Bob Madden, assistant director for the National Economic Commission at the American Legion, said his organization will put on almost 250 career fairs across the country this year to help returning former find jobs.
"It's bad," Madden said. "It definitely needs to be addressed. We need to figure out how to solve these problems."
Some military experts say they believe some companies are reluctant to hire people in the National Guard or Army Reserve because they may leave for duty again. Companies cannot afford those kinds of abrupt changes in an economic downturn, experts say. The Uniformed Services Employment and Reemployment Rights Act was passed in 1994 to ensure that soldiers would have their jobs when they returned, but some employers have found loopholes around the law, these experts say.
The number of complaints filed under the law have risen from 1,226 complaints in 2007 to 1,389 complaints in 2008, according to the most recent USERRA report released in 2009.
PTSD, wrong skills hinder job hunt
After 15 months in Iraq, Shane Hornbeck, 24, of Portland, Oregon was shot by a sniper. He is decorated with a Purple Heart. But none of that matters in the job search, he says.
Like many soldiers trying to secure a job, he is having trouble translating some of his military skills into the civilian workplace.
He's been unemployed since 2008. He suffers from post traumatic stress disorder and traumatic brain injury.
"A lot of people think TBI (traumatic brain injury) and as soon as they hear that, they think I'm broken," Hornbeck said.
The gloomy economic climate has been difficult for soldiers, say sociologists who have studied how soldiers transition into the civilian workplace. One disadvantage soldiers have in the job search is the stigma surrounding highly publicized conditions such as PTSD, says Morten G. Ender, a professor of sociology at the U.S. Military Academy at West Point.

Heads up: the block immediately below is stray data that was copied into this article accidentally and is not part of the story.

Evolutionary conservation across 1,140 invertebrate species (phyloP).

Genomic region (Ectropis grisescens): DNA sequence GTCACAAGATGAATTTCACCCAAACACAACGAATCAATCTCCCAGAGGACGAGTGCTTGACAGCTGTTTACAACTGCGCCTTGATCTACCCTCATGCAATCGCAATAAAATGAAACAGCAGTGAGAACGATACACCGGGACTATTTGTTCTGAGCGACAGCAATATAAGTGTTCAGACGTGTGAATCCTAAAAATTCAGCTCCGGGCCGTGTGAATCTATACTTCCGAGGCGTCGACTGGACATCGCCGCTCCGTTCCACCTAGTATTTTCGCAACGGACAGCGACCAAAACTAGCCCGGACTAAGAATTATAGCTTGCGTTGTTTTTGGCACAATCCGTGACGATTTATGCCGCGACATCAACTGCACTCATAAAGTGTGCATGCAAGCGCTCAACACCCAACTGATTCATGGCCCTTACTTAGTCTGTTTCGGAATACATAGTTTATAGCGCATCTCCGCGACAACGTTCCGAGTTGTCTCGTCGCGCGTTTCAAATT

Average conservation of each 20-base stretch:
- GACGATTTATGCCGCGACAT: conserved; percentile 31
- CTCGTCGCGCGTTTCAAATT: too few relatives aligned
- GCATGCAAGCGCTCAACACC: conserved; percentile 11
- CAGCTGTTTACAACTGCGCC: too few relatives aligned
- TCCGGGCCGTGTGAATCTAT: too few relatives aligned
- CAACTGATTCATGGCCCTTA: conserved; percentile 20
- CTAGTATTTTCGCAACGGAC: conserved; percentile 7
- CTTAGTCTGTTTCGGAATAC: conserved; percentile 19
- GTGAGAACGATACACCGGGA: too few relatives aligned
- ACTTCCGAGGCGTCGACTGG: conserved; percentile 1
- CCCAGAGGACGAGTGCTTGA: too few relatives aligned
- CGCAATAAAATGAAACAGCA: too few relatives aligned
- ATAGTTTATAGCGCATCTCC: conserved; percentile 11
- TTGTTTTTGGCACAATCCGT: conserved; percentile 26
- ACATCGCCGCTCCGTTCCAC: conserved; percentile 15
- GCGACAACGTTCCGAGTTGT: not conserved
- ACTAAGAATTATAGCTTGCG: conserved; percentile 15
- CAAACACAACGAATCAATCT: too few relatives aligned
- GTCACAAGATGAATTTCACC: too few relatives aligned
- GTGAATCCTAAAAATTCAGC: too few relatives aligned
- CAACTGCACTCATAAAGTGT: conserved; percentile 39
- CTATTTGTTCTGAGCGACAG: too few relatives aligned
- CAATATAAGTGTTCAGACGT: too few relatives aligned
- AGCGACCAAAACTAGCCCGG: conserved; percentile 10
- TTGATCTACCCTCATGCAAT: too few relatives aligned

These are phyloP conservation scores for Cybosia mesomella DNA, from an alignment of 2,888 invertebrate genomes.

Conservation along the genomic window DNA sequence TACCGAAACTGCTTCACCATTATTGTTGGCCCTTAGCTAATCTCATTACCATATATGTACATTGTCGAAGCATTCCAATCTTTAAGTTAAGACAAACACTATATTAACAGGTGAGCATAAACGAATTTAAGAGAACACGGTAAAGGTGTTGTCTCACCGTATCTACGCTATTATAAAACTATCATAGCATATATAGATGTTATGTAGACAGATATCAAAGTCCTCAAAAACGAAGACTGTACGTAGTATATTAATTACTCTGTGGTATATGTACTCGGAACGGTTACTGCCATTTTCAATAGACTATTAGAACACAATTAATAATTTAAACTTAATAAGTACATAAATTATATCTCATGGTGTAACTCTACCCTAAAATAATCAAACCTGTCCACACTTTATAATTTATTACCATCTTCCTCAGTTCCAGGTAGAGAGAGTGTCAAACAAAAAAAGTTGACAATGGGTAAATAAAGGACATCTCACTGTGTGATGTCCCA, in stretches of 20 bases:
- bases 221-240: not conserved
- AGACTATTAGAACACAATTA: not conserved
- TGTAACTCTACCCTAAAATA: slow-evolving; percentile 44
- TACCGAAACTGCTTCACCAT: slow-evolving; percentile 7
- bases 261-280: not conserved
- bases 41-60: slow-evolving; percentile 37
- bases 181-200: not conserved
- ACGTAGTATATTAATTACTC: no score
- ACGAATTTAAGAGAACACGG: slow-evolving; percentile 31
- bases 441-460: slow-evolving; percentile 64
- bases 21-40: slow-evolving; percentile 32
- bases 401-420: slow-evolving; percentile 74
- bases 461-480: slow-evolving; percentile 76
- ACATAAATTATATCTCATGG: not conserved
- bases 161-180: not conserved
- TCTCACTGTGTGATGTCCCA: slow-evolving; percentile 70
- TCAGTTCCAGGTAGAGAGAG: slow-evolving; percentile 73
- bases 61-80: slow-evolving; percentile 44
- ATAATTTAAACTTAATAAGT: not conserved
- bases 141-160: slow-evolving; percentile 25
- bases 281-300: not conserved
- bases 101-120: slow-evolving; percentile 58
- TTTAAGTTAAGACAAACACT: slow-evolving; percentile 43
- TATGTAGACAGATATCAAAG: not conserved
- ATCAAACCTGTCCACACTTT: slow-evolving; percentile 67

Sociology professor Meredith Kleykamp at the University of Maryland, College Park, says veterans traditionally have been preferred over civilians in job hiring. In her study, she created fictitious resumes with comparable skills for veterans and nonveterans and applied to entry-level positions advertised online. More employers responded back to a veteran than a nonveteran, she said.
However, Kleykamp said some veterans' skills, such as working on a tank, might be not be directly applicable to a civilian job. Veterans who had experience with clerical work or engineering had an easier time finding a civilian job.
"Part of the challenge veterans face is that everything isn't equal," she said. "The kinds of experience they may have attained may not be the kind of experiences that translate into the work world."
Kevin Grafeld, a 25-year-old who served in the Marines, felt defeated after unsuccessfully looking for a job for more than two years. Now he is receiving assistance from Wounded Warriors Project, a nonprofit that is putting him back in school for his associate's degree. Grafeld is hopeful the degree will help him find employment.
He says he's barely getting by after exhausting his savings last August. His career future may be uncertain and his financial prospects are shaky, but Grafeld says he wouldn't take back the time he served in Iraq.
"It's been my life's dream to serve my country," Grafeld said.